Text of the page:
Translation and Language Industry Observations

Google Reverse Image Search

Google Images has a feature which has been around since 2011, but is relatively unknown to many people. Reverse image search allows you to upload an image or a link to an image and find similar images and relevant information on the Internet. Unlike standard image search, where you enter a keyword and get a list of images, reverse image search allows you to search using images without inputting any text.

This feature was introduced in 2014 after Google purchased augmented reality application Word Lens. Google launched the feature currently known as Google Lens using this (and other) technology.

This will be a useful feature for tourists visiting foreign lands. But there are also uses for professional translators and people in the translation industry.

One of the reasons that the reverse image search feature is less known than image search  that it is less useful than image search. But it does have some useful purposes such as:

  • Find out where to buy a product by taking a picture of it with your phone; the reverse image search will usually provide links to websites that sell the product.
  • Find details about a product by selecting the Text option. This will return a list of websites with relevant information.
  • Find details about people online by doing a reverse image search of their photo.
  • Identify locations (e.g. tourist destinations) by searching a photo.
  • Translate signs, menus and product labels.

Google reverse image search works on PCs and on mobile devices, although the availability and method of use varies from device to device. It appears to work more efficiently on your PC but it may be much more useful on a mobile device as you can quickly take a photo and find information in seconds.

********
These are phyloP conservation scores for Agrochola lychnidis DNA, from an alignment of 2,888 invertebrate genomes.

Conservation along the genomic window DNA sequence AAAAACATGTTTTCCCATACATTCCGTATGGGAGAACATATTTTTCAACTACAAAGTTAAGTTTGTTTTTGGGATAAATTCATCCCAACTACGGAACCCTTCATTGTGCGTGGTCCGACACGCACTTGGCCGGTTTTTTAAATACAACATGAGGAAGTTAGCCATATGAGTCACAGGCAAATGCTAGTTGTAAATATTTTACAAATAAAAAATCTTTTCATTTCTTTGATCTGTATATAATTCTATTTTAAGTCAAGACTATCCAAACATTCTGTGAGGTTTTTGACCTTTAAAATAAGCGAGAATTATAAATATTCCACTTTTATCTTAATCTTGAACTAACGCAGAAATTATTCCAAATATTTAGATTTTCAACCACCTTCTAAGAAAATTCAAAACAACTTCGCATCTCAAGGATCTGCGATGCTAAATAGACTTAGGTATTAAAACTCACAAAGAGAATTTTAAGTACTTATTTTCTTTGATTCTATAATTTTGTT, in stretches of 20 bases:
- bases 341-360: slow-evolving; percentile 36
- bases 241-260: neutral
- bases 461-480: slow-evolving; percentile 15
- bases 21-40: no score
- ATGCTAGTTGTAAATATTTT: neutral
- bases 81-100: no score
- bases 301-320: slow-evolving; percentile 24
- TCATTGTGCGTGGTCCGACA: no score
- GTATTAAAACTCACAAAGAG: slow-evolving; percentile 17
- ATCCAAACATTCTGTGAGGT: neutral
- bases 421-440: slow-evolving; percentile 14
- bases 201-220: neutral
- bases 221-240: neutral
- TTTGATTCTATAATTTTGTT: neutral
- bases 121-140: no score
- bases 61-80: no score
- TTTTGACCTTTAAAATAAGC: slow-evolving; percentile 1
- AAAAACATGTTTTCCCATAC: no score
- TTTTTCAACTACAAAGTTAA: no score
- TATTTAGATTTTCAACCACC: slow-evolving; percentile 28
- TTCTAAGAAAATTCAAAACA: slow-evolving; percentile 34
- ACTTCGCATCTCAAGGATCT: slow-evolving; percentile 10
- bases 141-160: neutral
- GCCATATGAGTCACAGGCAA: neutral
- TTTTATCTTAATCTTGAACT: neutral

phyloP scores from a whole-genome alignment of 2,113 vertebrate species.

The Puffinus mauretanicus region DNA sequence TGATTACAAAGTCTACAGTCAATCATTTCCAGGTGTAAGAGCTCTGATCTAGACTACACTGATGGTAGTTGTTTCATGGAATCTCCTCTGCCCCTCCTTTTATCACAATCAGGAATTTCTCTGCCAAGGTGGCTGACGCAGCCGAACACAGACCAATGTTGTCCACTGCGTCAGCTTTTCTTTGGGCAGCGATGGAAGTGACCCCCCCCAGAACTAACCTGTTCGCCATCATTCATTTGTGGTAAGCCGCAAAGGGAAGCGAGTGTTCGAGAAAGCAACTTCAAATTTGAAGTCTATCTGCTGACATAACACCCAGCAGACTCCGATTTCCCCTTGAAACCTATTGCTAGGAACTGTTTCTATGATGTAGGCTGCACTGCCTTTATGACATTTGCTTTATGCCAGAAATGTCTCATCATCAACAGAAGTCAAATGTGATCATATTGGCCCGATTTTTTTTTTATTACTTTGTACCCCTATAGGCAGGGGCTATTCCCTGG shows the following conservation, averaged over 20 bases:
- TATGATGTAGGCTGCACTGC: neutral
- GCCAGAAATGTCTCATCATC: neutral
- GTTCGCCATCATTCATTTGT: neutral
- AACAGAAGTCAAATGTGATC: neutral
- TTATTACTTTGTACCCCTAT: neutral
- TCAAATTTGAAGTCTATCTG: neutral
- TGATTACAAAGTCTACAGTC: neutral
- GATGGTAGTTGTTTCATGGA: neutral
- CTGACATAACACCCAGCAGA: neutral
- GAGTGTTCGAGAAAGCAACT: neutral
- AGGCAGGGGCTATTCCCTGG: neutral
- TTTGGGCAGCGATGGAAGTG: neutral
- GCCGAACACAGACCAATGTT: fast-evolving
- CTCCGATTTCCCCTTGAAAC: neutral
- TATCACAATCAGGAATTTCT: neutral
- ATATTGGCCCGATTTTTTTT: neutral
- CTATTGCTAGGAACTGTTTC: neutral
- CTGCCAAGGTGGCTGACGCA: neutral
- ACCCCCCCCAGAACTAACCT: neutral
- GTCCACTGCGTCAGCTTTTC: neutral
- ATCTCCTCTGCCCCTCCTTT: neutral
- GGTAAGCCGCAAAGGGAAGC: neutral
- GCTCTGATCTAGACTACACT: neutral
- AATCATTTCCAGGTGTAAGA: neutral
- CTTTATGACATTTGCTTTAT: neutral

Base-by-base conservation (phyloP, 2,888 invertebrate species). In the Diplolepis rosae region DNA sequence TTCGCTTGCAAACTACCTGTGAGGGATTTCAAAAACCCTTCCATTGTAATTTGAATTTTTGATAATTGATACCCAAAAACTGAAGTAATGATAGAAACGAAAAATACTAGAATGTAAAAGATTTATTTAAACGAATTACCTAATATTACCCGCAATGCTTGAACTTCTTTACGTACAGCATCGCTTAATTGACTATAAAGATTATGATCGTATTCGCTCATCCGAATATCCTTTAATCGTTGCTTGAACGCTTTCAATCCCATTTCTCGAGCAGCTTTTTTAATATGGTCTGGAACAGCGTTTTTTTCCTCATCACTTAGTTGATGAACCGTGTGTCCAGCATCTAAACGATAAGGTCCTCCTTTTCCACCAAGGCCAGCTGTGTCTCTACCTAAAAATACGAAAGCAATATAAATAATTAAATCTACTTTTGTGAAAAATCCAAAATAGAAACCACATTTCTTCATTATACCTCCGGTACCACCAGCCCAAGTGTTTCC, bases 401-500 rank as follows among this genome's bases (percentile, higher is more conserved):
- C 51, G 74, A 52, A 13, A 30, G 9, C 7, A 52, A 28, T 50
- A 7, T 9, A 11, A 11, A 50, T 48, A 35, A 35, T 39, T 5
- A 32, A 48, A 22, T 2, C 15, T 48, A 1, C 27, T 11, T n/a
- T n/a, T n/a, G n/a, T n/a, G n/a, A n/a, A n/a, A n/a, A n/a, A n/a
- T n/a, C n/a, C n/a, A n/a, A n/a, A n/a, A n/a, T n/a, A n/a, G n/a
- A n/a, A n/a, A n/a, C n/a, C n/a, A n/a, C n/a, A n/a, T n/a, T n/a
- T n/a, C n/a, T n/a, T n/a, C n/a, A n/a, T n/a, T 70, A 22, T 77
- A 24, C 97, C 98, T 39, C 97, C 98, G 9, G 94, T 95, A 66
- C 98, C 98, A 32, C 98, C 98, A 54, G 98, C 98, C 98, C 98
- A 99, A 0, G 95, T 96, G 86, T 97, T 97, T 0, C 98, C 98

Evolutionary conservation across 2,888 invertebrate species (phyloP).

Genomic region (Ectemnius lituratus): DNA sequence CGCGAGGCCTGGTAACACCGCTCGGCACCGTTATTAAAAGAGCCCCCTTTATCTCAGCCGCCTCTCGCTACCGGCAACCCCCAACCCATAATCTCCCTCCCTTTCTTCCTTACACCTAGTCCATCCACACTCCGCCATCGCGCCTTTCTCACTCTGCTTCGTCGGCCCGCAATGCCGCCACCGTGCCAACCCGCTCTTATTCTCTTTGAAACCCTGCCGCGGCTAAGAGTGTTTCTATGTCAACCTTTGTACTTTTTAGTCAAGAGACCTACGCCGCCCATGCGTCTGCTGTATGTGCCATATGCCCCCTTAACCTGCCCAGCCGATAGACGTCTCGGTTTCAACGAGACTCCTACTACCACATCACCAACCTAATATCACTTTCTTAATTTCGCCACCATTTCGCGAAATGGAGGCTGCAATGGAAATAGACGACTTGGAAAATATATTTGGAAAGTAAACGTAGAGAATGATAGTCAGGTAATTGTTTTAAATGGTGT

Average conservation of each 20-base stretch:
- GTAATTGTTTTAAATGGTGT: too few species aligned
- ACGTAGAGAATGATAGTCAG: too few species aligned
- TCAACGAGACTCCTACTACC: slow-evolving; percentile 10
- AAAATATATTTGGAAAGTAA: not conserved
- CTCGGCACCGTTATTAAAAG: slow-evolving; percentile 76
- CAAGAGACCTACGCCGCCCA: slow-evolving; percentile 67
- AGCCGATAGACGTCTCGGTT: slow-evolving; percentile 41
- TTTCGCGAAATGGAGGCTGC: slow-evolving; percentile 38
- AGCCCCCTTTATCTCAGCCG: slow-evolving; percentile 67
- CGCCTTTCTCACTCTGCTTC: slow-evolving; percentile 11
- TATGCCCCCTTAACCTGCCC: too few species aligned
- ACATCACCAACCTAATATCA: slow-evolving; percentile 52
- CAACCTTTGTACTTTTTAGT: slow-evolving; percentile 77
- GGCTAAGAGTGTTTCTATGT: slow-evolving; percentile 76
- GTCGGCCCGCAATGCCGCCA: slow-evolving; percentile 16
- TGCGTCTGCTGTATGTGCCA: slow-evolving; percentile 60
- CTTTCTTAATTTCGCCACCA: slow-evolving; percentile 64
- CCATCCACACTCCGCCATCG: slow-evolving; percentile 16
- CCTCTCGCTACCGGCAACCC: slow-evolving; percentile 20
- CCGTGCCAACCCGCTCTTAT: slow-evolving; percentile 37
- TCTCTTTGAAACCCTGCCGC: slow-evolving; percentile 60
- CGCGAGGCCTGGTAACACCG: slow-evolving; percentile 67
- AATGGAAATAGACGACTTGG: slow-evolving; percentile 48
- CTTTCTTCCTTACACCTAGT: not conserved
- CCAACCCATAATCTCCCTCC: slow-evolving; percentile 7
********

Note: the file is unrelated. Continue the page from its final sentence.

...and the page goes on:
Using Google Reverse Image Search on your Phone

Download the Google app from the online store and install it (the app is free). Open the Google app and click the camera icon.


Take a photo of the image you want to search. After the photo is captured, click Search to display a list of relevant websites with information. Click Translate and select the language pair to translate any texts in the image. This works well with signs and menus.

Using Google Reverse Image Search on your PC

From a PC, access Google Images and click the camera icon.




Upload the image you want to search or enter a link to the image. The options are the same as in the Google phone app.

Using reverse image search for image translation

Translators and companies that sell technical translation services may find that Google Lens is a good option for translation of technical drawings. Let’s say you find on the Internet a drawing that has text in a foreign language. Google Lens makes it easy to translate the drawing.


Google displays the image with the translated captions or callouts rendered in the selected language. It also provides translations of the texts in a separate list. You can copy the translated image and insert it into a manual or other publication. If you have the image in editable format and have the resources to edit the image, you can use the translations provided by Google or edit them after review.

You can use this option for all technical drawings, even for those not found on the Internet. For example, you can copy a technical drawing from a PDF file, save it on your PC and then input it into Google Lens.

Yandex Reverse Image Search

Yandex also has a reverse image search option. In one way it works better than Google for technical image translation. Google translates the texts embedded in the drawings with a slightly colored background. Yandex displays the translated texts in a clearer fashion. However, the translation quality found in Yandex is lower than that of Google and it tends to keep some text untranslated.

Yandex Reverse Image Search






You may also like

Leave a Reply

Your email address will not be published. Required fields are marked *

This site uses Akismet to reduce spam. Learn how your comment data is processed.

Enjoy this blog? Please spread the word :)